By Susan Howard
“It’s almost irritating at this point,” a friend complained to me about the gay marriage laws, “I am tired of hearing about it.” I couldn’t agree more, almost. The laws are changing at a somewhat rapid pace state by state deeming a ban on same-sex marriage unconstitutional but is also feels like a slow drip and a clumsy one at that.
How is it that as a lesbian I am married in California, but could legally get married again in Nebraska to a man?
“I mean what’s the big deal anyway, he continued, call it marriage or not, who cares.” Here is where my straight, well-meaning friend and I disagree. Personally I didn’t realize it was a big deal until it became a possibility. I didn’t know what I didn’t have until I had it. It’s like when we gave our daughter a cupcake for the first time, she had never seen anything like it. Proceeding with caution at first, then some interest, feeling the texture of the frosting, mashing it between her fingers and then curiously shoving her hand in her mouth. Wait? What? The realization to her that frosting is AWESOME was born.
In order to realize the significance of this time in gay history we must flash back to me as a teen in the 80’s. As a student at NYU living in the city, I was closeted. It seems strange to people that at an Arts school in Manhattan I would not be out, but you’d be surprised. Not a ton of people were out then and the ones that were had joined a group called GLAAD or MAD or something and waved a big rainbow flag around. Having never been much of a joiner, I was in awe of and repelled by that group. Not so much by their pride, but by the group with their mohawks and piercings and pizza parties. I am from the midwest originally and am pretty conservative by nature, so I didn’t really relate to them, so I thought.
Cut to Clinton calling for Don’t ask Don’t Tell in the military. This has since been overturned, people these days talking about what an abhorrent rule that was. How could we ask the people fighting for our country to be closeted? Least we remember when Clinton made that law, he was trying to throw gay men and women of service a bone. We shouldn’t kick gays out of the military, let them serve. On top of that, I feel like he was the first President to say the word gay in any context of any kind at all. At the time the law was made it was a triumph. Bill was cutting edge.
Flashback even further, I had the opportunity to speak with an older lesbian about the Stonewall riots and she told me about the secret dance club she used to go to where men would dance with men and women would dance with women and when the cops came everybody would quickly switch to opposite sex couplings. That was 45 years ago. Not that long really.
Growing up in the northern suburbs of Chicago there were NO examples of the life I lead now. I remember kissing my first girlfriend in high school and then not speaking to her for two weeks feeling so freaked out for what we had just done. Come to think of it, I always felt strange as a young adult because I had nothing to look at, to emulate. Sorta like Sandra Bullock in“Gravity”, I was just floating into the ether. When who you are is not reflected in anything around you and when talking about it is such taboo it’s easy to end up in your own strange bubble. I came out when I was 21 years old and at the time that was a big deal. Women would hit on me in a very peculiar way. They would say something like, “So you are a lesbian? I could be into something like that.” The whole thing for me was very shy and innocent.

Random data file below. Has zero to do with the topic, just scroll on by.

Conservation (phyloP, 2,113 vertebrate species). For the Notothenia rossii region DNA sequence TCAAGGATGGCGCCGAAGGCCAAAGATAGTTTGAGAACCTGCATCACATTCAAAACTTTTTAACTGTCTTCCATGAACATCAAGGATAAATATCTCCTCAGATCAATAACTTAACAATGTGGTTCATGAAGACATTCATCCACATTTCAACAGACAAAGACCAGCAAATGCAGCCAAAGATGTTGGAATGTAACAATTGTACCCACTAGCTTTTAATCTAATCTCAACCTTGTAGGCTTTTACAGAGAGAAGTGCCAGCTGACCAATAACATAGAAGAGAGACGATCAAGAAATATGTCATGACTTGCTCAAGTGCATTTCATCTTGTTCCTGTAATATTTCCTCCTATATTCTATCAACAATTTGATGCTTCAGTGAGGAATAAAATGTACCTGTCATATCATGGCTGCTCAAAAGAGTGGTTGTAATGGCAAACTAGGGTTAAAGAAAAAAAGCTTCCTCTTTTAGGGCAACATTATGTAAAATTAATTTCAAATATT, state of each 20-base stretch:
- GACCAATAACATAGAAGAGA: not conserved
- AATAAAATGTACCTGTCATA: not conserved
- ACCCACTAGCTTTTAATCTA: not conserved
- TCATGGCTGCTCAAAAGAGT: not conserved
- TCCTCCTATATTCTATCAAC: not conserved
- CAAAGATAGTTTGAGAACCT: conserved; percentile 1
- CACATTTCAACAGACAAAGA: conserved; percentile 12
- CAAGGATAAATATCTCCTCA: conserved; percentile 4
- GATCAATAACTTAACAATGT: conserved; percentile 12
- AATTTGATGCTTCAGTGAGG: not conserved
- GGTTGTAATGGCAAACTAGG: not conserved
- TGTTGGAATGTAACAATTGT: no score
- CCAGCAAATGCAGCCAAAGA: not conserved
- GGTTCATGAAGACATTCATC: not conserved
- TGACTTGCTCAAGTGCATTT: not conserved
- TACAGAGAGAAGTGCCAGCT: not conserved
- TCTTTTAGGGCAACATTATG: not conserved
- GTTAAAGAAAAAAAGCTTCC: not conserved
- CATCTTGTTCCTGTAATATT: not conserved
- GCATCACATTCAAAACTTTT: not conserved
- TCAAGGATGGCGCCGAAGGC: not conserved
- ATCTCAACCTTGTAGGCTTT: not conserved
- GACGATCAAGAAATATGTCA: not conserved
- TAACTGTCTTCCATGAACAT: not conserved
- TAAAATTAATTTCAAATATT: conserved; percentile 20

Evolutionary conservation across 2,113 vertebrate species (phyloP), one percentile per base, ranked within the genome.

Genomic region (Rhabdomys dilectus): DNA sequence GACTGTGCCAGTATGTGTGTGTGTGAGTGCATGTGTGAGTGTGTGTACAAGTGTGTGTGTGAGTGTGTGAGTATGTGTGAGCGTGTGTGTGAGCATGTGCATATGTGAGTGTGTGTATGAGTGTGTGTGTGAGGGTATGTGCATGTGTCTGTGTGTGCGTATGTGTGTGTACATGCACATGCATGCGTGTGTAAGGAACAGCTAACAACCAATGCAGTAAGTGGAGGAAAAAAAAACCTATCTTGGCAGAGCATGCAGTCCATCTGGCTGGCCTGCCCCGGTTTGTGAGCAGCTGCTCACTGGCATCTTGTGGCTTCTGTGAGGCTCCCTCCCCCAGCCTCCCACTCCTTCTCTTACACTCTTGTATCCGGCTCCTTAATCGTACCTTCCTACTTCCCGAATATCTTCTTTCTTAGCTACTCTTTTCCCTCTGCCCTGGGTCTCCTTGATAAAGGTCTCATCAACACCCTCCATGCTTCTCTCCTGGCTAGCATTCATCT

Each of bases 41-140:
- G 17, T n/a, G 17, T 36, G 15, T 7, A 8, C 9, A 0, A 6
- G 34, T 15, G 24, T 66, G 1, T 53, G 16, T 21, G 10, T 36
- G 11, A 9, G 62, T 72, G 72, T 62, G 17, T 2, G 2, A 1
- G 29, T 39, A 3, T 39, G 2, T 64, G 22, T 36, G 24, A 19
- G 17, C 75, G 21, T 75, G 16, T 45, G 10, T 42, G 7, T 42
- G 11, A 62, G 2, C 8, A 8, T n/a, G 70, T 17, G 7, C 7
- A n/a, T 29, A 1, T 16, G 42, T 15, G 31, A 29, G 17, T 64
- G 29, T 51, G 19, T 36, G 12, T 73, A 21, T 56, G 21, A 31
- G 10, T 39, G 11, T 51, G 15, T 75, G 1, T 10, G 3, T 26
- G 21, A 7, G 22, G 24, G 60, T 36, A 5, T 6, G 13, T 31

It is a wonder that I have a wife and three children. I never wanted either of these things. I never wanted them because I never knew I could. In coming to terms with my sexuality, I automatically thought that I was giving up what is considered a “normal” lifestyle. I figured that I’d have different girlfriends and eventually move in with one longterm girlfriend then maybe get a dog.
So now when asked what’s the big deal, I say it is a big deal to me. As if my life has been lifted up on the shoulders of older gays and lesbians, the younger generation of gay men and women will rise up because of this moment in time. They will have something to see, like my wife’s site, The Next Family so proudly shows the new definition of family including all types of people. They will see possibility, where before there was none. Isn’t that what we are here for, to grow and to expand our lives possibilities.
The 20 somethings are lucky to be growing up in this time. There has been a lot of work that we are all reaping the benefits from. It is huge to my family that my kids know their parents are married and committed to each other. That they too have a real family like their classmates. They may be some of the frontier children with two mom parents, they defiantly get lots of questions at school, but are still lucky, because without all this change they would never have been born.
So yes it is a big deal. It has been life changing for me. And yes it would be nice if all 50 states would unite on this issue so we can get back to watching Mad Men.
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Originally published on The Seattle Lesbian
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